Sometimes in cold weather, I’ll do a minute or two of exercise before applying perfume – just to get my skin warm enough to be receptive. With Eva Kant I wouldn’t need to bother – it’s a perfume that somehow feels massaged in rather than sprayed on.
A resins and spice combination which has the pleasing moreishness of a skilfully made milky desert (something Indian maybe with lots of ground cardamom and just a touch of ginger), it feels comfortable, relaxed and at home on my skin. Gentle myrrh and dusty vanilla are also prominent in the central theme and they blend right in. A rather traditional citrus and lavender combo injects air and space through the opening stages, while not detracting from the after-dinner feel, and a hint of something like raw, split wood adds a pleasing contrast. The wood changes subtly, getting waxier and more prominent over the course of the wear, but doesn’t unbalance the other elements.
While Eva Kant is a fine thing, I find it (like its projection and longevity) a touch too measured, inspiring little by way of passion. An occasional visit will do me.
This O'Driu'fragrance represents in my humble opinion a step forward in the growth process of this wonderful artisanal italian brand. The Eva Kant's aroma is indeed less "wild" than usual for the previous Pregoni's olfactory performances (less traditionally abrasive, raw and visceral) and more modern, glamour, finally silky and approachable. We are dealing with an aromatic (delicious) fresh exotic vanilla-white resins based concoction extremely balanced and subtle (of course not a gourmand juice in my opinion but just a well calibrated spicy-oriental). Eva Kant opens with a spacious and sparkling fluidy (clean hotel room type) twist in which the concert of turbulent orangy mild spices (cloves, cumin, cinnamon, saffron...in my opinion) is supported by a certain dose of soapy fresh fluidity rooted over a wet accord of lavender, grapefruit, cardamom, ginger and chamomile (a really modern touch). This initial approach is really stunning, I would define it exotic, daring, laundry and hyper sophisticated (I'm sure a minimal implementation of synthetic is granted providing a more modern and refined "industrial" feel). The note of spicy (and vaguely honeyed) ylang-ylang is central in this exotic approach and provides a really "far in memory" tropical feel gradually morphing (across a boisterous molecular spicy initial storm) towards a soapy white resins/balsam centered fresh oriental aroma of immense beauty. The note of myrrh imprints an utterly spicy-oriental daring twist so dreamy (almost tropical) but basically fresh, balmy and aromatic. Magnolia provides an utterly magistral touch of hyper modern (floral) sophistication. The usage of sticky resins (opoponax and in my humble opinion a minimal touch of frankincense) is modern, cool and somewhat trendy-chic. It's weird to believe what follows but the intense Eva Kant's resinous peppery-exotic spiciness, its rich texture, the general opulence, the particular usage of resins and its soapy-cosmetical hyper modern undertone conjure me more than vaguely the cult Donna Karan Black Cashmere's "caribbean" exoticism (of course in here it works in a fresher and brighter way.....it seems Eva Kant could be considered anyway a sort of Black Cashmere's brighter brother). The dry down is a really articulated, fresh and woody spicy-oriental mixture with a yet intense spiciness and a soapy-fluidy optimistic aura. A great piece of olfactory "modernism" by the italian Wizard Mr Angelo Orazio Pregoni.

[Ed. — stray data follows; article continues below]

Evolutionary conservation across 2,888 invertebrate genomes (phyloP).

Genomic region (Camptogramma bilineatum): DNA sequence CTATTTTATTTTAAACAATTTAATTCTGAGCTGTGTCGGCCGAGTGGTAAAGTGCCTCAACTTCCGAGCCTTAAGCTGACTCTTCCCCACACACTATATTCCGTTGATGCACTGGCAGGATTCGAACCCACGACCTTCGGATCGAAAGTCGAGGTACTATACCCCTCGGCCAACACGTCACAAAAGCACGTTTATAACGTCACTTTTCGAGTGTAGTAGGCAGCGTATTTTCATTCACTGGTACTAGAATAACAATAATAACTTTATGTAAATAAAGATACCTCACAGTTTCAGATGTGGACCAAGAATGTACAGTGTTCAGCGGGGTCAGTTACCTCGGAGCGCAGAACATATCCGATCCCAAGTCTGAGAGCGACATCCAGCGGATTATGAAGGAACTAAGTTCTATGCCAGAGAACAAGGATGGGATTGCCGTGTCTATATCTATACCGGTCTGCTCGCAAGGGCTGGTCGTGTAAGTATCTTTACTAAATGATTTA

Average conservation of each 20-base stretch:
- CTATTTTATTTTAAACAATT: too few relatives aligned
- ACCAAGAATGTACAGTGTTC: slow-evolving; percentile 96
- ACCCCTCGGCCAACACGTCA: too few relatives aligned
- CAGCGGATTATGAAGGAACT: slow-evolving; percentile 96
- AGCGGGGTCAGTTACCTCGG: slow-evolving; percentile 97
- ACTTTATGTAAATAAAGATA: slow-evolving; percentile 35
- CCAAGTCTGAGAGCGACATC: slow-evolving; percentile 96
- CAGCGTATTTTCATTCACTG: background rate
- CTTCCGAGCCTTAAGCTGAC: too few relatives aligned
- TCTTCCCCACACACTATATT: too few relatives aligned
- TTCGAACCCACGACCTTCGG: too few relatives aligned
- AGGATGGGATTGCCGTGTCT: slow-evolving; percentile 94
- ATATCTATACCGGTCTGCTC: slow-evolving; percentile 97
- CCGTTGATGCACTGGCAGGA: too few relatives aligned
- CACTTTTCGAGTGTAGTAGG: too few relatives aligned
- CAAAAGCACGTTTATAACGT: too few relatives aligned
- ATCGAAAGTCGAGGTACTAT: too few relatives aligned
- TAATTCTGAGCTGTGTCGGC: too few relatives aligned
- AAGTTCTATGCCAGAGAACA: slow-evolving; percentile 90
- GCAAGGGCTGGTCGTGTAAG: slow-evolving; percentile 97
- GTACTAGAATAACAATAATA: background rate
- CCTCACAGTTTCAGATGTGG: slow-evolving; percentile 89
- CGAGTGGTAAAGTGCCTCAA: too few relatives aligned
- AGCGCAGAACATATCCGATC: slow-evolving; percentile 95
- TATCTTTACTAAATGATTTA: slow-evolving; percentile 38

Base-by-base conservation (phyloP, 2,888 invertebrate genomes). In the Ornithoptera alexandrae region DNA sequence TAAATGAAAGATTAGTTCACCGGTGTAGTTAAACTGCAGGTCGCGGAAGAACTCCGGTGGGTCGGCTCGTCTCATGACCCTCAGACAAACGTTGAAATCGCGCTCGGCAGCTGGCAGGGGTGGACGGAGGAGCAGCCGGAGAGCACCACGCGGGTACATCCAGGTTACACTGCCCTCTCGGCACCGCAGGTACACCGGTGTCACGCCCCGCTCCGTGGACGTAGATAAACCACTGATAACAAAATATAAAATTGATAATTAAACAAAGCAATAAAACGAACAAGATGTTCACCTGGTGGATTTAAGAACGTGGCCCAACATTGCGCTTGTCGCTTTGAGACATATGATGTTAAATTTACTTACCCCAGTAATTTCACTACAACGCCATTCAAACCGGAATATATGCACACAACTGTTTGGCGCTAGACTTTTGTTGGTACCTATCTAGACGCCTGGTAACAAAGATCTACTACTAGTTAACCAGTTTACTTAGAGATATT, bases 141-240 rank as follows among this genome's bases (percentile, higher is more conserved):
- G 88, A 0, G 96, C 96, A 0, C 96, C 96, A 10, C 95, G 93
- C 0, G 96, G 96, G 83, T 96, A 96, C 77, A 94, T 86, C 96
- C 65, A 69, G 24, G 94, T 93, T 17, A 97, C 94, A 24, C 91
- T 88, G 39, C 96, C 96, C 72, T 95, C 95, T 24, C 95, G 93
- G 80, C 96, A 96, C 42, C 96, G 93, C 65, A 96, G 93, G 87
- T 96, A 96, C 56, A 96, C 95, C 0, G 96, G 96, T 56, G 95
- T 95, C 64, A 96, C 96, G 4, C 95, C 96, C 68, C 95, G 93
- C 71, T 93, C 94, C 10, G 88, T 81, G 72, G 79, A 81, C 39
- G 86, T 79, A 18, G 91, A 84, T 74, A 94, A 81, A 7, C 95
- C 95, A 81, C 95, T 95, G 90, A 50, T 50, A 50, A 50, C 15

A peculiar sequence of powder, citrus, and herbs starts Eva Kant off with a candy-like quality that’s destabilized by a plasticy-herbal accord. It’s neither unpleasant nor pleasant; instead, it’s mainly confusing as the scent wants to pull you in several directions at once. Fortunately it sorts itself out fast and settles into sweetened myrrh with distant chimes of lavender, citrus, and something that smells like bay leaf. Once it hits this stage, things become subdued—both in force, but also in interest. Even though it’s a fairly spindly composition, something about it seems off-kilter as there’s a war going on between the sweetness and the notes that reference O'Driu's earlier reliance on apothecary herbs. In this respect, Eva Kant feels like a bridge between the O’Driu of the past and some of the most recent releases.